Collage Games Artist Residency is an in-person residency in New Orleans, Louisiana USA centered on collage artists who want to develop their artist practice around games. Residencies are intended for self-motivated artists, regardless of the stage in their career, who want to develop their practice by exploring a topic or working method and collaborating with others to produce a final product and who want to develop a practice of working within the context of street art to create and present art that embeds itself in non-traditional spaces.

Residencies are open to any artist over the age of 21 from anywhere in the world. We look for artists who have a developed sense of practice (even if it is an emerging one) and those who have a strong connection to a community.


The cost of the residency is $750 USD. A limited number of grants are available in order to offset the fee and reduce barriers to participation to those with a demonstrated financial need. We cannot offer financial aid to cover travel, lodging or food costs.

All travel to and from New Orleans, as well as food and lodging, are the sole responsibility of the artist.


Submit your application HERE.


Collage Games Artist Residency will have two Virtual Sessions (Monday, 26 August, 4-6PM EDT & Monday, 9 September, 4-6PM EDT).

Beginning on Monday, August 26th, and continuing until the in-person sessions commence, there will be a WhatsApp chat where artists can exchange links, engage with discussion topics, and plan their projects for the upcoming in-person meetings.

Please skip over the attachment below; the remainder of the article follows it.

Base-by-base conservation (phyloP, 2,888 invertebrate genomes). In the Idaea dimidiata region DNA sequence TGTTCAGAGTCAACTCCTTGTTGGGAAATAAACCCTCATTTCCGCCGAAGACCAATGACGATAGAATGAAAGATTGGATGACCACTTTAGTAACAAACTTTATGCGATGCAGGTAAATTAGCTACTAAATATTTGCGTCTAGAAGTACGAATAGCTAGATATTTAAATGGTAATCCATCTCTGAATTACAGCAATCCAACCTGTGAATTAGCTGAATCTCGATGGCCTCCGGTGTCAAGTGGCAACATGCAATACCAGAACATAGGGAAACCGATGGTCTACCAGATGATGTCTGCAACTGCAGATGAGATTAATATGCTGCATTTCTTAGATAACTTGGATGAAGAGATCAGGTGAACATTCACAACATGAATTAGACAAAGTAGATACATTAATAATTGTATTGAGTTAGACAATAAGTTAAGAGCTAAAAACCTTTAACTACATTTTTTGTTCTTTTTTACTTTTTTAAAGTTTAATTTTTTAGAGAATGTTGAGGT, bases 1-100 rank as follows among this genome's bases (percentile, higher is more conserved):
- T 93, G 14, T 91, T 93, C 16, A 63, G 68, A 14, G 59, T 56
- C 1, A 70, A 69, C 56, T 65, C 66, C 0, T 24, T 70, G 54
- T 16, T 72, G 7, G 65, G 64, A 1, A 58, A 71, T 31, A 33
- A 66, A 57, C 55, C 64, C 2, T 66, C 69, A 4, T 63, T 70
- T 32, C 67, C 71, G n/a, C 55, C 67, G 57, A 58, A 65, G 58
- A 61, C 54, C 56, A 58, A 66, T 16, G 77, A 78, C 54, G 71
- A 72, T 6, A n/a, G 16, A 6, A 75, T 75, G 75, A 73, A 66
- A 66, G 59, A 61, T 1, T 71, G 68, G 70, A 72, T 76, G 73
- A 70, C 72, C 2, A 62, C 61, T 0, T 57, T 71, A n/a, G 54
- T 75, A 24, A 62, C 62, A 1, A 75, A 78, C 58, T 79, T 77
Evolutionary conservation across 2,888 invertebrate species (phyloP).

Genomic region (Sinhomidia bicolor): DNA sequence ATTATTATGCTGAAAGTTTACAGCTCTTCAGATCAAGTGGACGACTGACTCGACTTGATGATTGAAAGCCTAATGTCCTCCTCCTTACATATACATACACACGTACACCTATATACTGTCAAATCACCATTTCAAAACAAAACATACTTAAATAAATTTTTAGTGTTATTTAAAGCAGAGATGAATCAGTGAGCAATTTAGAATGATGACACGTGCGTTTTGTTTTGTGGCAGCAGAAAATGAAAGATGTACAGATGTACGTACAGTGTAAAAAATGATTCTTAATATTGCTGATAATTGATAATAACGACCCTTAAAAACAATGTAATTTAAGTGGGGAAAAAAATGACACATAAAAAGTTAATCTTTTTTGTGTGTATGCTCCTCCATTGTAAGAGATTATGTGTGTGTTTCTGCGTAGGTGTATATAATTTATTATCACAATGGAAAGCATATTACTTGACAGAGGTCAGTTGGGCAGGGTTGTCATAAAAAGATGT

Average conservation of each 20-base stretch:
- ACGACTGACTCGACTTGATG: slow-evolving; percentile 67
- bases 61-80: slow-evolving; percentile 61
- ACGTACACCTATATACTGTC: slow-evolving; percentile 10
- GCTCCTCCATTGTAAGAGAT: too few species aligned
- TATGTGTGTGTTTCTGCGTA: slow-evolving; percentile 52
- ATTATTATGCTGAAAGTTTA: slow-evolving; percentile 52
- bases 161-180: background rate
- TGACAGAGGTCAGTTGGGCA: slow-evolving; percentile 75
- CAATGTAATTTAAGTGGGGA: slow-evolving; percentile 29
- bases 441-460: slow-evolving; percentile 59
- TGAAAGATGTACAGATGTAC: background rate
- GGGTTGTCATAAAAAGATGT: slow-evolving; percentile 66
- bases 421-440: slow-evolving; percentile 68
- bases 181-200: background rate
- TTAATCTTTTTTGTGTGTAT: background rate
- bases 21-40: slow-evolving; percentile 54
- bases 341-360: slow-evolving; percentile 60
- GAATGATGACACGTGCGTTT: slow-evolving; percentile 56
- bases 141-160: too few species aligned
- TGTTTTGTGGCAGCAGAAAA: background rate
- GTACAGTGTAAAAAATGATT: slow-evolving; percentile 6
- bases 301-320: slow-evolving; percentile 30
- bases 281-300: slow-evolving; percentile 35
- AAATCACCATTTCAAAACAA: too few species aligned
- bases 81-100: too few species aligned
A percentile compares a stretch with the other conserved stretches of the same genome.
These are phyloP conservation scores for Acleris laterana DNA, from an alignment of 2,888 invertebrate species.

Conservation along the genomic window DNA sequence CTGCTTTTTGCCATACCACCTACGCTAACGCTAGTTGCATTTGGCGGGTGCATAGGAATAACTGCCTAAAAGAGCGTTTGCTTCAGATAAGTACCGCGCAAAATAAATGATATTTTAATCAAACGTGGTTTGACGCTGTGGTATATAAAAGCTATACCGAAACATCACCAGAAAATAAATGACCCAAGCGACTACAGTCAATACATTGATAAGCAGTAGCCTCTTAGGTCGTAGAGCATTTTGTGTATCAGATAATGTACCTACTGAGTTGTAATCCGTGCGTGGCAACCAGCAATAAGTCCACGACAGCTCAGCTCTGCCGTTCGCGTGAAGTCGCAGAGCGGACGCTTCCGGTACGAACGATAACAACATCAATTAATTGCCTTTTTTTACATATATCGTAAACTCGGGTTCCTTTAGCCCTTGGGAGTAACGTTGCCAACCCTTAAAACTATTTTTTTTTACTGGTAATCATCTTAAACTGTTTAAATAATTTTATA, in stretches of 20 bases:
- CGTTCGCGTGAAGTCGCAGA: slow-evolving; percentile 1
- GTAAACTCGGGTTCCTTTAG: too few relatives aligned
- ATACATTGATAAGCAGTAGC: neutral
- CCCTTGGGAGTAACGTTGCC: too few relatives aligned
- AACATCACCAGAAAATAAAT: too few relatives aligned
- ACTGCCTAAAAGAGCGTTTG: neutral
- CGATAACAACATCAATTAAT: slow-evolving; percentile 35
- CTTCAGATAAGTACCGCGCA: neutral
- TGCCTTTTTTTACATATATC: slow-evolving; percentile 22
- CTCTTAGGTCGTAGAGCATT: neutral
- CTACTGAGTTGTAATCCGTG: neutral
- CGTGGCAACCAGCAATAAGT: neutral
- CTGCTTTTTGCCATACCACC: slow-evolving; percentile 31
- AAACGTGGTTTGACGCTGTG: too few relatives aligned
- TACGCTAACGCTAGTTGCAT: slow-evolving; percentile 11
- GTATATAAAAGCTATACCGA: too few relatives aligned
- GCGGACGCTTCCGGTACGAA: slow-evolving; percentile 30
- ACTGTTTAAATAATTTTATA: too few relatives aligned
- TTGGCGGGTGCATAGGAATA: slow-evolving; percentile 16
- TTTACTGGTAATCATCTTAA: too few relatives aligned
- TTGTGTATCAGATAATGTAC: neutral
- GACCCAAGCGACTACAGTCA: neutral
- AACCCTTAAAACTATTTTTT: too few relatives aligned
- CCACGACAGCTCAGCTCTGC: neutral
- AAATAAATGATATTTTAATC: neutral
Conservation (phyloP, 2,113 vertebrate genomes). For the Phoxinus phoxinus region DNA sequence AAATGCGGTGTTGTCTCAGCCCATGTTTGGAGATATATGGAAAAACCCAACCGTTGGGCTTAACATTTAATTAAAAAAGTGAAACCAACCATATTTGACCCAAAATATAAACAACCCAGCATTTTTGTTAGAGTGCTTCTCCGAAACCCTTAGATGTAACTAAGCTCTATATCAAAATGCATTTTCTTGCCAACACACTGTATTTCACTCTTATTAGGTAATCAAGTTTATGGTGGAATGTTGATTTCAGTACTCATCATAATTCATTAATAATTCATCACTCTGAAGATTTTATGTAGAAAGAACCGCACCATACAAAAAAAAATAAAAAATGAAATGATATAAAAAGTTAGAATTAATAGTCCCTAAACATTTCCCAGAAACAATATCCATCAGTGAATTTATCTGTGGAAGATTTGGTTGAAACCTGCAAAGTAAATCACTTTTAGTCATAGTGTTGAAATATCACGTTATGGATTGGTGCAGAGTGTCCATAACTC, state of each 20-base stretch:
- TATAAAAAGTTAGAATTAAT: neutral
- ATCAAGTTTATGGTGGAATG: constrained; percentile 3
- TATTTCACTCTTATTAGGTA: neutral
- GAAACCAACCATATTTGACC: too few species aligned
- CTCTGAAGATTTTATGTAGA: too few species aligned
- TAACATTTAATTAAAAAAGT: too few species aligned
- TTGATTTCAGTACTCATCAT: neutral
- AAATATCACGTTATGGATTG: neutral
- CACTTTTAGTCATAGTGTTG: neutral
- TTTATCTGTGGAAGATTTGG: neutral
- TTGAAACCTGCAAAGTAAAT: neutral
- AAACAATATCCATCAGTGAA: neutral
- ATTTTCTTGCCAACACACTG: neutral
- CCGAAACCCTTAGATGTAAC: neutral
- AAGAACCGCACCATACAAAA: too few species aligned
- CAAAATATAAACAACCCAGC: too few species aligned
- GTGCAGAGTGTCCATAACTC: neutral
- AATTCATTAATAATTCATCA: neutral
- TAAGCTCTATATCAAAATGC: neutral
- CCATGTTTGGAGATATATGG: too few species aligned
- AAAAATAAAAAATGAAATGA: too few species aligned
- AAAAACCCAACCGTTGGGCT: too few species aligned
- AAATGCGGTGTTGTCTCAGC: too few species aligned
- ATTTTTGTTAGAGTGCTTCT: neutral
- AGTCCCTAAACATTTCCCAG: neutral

In-person activities take place at Kolaj Institute, 2374 Saint Claude Avenue, Suite 230, starting at 10AM, Monday, 16 September to 4PM, Friday, 20 September. 

Participating artists will have 24-hour access to the space during the residency. 

Kolaj Institute stocks general collage-making materials such as cutting mats, scissors, a variety of glues, substrates, and books and magazines. If an artist wishes to use specific materials they may be shipped in advance to the Kolaj Institute Studio & Gallery.


The submission process asks applicants for:

• Contact information
• Artist or Writer Bio (50-250 words)
• Statement of Artist or Writer Practice (50-300 words)
• 5-7 images of artwork
• Statement of expectations
• Asks questions about your work and needs


If you have questions, send an email.


Christopher Kurts is a storyteller and artist in New Orleans, Louisiana. He is the Coordinator for Kolaj Institute, where he has organized artist labs, residencies, workshops, and forums which have often led to exhibitions and publications. In this role, Kurts acted as the Art Director for Kolaj Institute’s Oh, Money! Money! by Eleanor H. Porter, illustrated and interpreted by contemporary collage artists. Kurts is also the co-founder and lead organizer for the Mystic Krewe of Scissors and Glue, a group of creatives in New Orleans who meet monthly to collage, converse, and foster community. Along with the Krewe, Kurts helped organize the inaugural Paper Parade in January 2024, a Mardi Gras walking parade devoted to collage. His own work recently appeared in the exhibition, “Sewage & Water Board Billing Issues: Collage by New Orleans Artists” which debuted in June 2024 during the Kolaj Fest in New Orleans, Louisiana, USA.